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please recommend outdoor hose bib

Posted by Medieval18 (My Page) on
Thu, May 24, 12 at 15:22

The old outdoor hose bib has a handle that is broken and the spout drips water. I have removed the hose bib packing stem and replaced the washer several times, but every few months the spout will start dripping again. When I replace the washer once again the old one is shreaded and I have to excessively tighten down the handleto the point it can't turn and the water still drips . I think the problem is either the stem and packing or maybe the faucet seat connection to the water pipe. Also if i turn on the water pressure high the whole pipe and faucet will vibrate. This is not a freeze proof faucet (no vaccum breaaker assembly) and it connects to the waterline in a vented crawl space the copper water line runs under the floor joists and through the wood sill on top the foundation wall to the hose bib on the otherside.

I live in Missouri in the transition zone where there can be occasional hard winter freezes so I am concerned about the hose bib or water pipe freezing and/or breaking. The hose bib dripping and accumulating moisture next to the foundation is not good either.

I plan on replacing the whole hose bib and would like to know what would be the best replacement that won't give me any problems in the future. Considering this involves welding and meeting plumbing codes I planned on hiring a profressional to do the job, it would be nice if someone could give me an estimate on the cost of the job as well.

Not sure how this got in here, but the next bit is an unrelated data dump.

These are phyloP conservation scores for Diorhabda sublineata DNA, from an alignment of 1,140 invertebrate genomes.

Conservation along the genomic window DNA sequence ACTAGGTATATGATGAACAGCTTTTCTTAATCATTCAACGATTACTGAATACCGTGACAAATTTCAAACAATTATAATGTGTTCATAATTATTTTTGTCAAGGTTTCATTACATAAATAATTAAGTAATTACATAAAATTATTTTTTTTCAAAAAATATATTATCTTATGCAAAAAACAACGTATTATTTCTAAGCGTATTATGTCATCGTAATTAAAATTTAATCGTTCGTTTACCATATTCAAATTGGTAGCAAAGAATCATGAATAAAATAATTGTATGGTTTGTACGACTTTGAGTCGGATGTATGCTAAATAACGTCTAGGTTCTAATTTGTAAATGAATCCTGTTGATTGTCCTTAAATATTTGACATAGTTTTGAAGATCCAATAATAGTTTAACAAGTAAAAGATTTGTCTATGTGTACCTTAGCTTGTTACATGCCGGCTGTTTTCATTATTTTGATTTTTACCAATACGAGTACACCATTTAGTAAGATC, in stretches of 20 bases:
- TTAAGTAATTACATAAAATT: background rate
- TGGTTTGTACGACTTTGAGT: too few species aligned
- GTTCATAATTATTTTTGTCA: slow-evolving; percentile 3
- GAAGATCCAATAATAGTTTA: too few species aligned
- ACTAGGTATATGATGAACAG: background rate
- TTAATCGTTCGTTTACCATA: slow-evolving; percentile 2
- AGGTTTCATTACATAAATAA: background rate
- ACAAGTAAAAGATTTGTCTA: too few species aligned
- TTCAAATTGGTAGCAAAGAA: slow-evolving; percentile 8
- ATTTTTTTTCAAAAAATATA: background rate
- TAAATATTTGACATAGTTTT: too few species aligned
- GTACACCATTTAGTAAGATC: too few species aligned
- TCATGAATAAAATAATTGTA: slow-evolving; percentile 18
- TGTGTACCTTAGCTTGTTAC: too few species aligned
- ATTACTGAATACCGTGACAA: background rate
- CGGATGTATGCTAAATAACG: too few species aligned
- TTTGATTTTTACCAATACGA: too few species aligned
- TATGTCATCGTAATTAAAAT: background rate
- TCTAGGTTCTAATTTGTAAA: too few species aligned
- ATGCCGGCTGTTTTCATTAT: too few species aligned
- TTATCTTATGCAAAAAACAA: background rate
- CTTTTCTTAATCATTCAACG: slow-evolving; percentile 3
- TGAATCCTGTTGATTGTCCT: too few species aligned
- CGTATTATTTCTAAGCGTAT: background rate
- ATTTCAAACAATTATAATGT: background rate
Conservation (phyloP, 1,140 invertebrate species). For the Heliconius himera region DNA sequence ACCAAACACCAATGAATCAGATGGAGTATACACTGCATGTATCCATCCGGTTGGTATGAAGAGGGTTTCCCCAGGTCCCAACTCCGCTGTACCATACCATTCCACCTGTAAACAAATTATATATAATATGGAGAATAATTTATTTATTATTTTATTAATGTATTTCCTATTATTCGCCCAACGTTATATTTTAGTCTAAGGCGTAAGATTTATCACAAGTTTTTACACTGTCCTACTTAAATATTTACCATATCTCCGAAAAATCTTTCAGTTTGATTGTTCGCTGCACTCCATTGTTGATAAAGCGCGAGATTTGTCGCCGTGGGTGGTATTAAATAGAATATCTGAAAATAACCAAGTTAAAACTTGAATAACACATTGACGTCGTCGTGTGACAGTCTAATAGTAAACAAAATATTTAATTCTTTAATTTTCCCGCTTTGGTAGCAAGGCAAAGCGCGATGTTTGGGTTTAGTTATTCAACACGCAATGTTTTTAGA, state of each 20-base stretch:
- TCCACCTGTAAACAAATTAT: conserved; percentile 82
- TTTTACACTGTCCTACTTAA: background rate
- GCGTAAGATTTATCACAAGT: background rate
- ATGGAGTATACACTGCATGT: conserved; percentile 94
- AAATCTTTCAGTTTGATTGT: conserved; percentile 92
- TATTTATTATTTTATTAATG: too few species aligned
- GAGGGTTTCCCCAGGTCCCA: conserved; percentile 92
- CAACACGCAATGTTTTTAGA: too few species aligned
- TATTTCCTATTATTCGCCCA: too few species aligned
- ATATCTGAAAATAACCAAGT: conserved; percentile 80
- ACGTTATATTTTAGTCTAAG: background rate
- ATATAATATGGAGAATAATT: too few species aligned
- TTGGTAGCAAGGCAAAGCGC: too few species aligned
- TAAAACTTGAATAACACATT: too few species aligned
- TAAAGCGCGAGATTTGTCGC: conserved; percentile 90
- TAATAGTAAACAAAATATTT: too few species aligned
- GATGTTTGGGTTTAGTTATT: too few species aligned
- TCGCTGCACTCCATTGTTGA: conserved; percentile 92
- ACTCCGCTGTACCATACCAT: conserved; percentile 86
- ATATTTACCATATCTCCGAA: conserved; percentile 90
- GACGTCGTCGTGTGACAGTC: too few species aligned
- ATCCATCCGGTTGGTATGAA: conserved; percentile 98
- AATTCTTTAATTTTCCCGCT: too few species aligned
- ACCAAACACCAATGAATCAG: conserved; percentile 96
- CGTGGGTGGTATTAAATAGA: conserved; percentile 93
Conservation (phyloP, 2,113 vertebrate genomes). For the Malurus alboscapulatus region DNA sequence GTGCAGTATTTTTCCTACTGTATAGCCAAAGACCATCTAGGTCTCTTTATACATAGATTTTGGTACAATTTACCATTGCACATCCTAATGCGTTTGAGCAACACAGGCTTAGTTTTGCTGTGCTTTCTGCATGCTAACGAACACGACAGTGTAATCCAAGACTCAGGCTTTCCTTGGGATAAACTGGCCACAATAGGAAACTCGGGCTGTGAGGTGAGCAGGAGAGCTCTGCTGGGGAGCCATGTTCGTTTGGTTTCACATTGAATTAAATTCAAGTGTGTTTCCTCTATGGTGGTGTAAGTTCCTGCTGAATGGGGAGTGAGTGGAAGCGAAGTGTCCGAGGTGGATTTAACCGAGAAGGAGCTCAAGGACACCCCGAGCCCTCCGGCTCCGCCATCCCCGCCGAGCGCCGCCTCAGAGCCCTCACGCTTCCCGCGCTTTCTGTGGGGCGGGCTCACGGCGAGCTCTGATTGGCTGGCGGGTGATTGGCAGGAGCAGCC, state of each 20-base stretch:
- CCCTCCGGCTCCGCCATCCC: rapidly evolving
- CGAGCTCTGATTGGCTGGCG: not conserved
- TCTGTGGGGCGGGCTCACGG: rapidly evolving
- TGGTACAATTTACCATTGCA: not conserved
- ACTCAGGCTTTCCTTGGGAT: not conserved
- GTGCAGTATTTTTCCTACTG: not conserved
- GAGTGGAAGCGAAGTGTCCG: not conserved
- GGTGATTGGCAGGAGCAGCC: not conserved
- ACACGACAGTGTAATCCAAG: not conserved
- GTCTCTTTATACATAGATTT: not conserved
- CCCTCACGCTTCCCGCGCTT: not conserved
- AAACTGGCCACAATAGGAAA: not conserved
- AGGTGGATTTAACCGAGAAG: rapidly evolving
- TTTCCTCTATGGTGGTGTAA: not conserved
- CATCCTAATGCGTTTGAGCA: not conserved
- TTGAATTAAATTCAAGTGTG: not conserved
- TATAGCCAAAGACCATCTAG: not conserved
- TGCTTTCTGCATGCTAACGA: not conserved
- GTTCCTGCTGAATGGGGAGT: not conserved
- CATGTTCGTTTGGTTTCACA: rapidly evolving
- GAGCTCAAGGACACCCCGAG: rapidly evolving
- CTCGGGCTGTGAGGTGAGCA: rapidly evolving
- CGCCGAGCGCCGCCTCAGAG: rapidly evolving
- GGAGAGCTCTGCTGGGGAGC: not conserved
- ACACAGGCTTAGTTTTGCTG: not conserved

I was reading about having a line stop and waste valve installed on the water line before the hose bib assembly so i could manually turn the water off under the house in the winter months to avoid any freezing issues. Would this be a good idea?

Any advice and recommendations on a new outdoor hose bib will be greatly appreicated.
Sincerly, Medieval18


Follow-Up Postings:

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RE: please recommend outdoor hose bib

I replaced all my outdoor hose bib with 1/4 Turn Ball valve ones. They don't have any washers that need to be replaced. they are the best. I also replaced all my shut-off valves inside the house with 1/4 turn ball valves.

A shut-off previous to the hose bib is a good idea if you don't have one already. Make sure the shut-off valve is also 1/4 turn ball type. They don't cost much - between $5-$10 for each of these 1/4 turn ball valves. The hose bib itself is probably like $11. They look same on outside but inside you will see a metal ball turning as opposed to washers. No more washers to replace ever.

Sweating is not that hard with some practice and a propane or mapp torch. There are tons of video on how to sweat copper on Youtube. but if you really are uncomfortable, yes please use a plumber.

Installation of one ball shutoff valve and one ball hose bib should not be more than $40 parts (valves, flux, no lead solder, copper sandpaper, short pieces of copper) and I'm guessing $100 labor. who knows what they will charge you - might take 1-2 hours and that includes setup and cleanup time.


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RE: please recommend outdoor hose bib

"I replaced all my outdoor hose bib with 1/4 Turn Ball valve ones."

And now you must remember to shut them off at a cut off inside in freezing weather and drain the line feeding the exposed valve.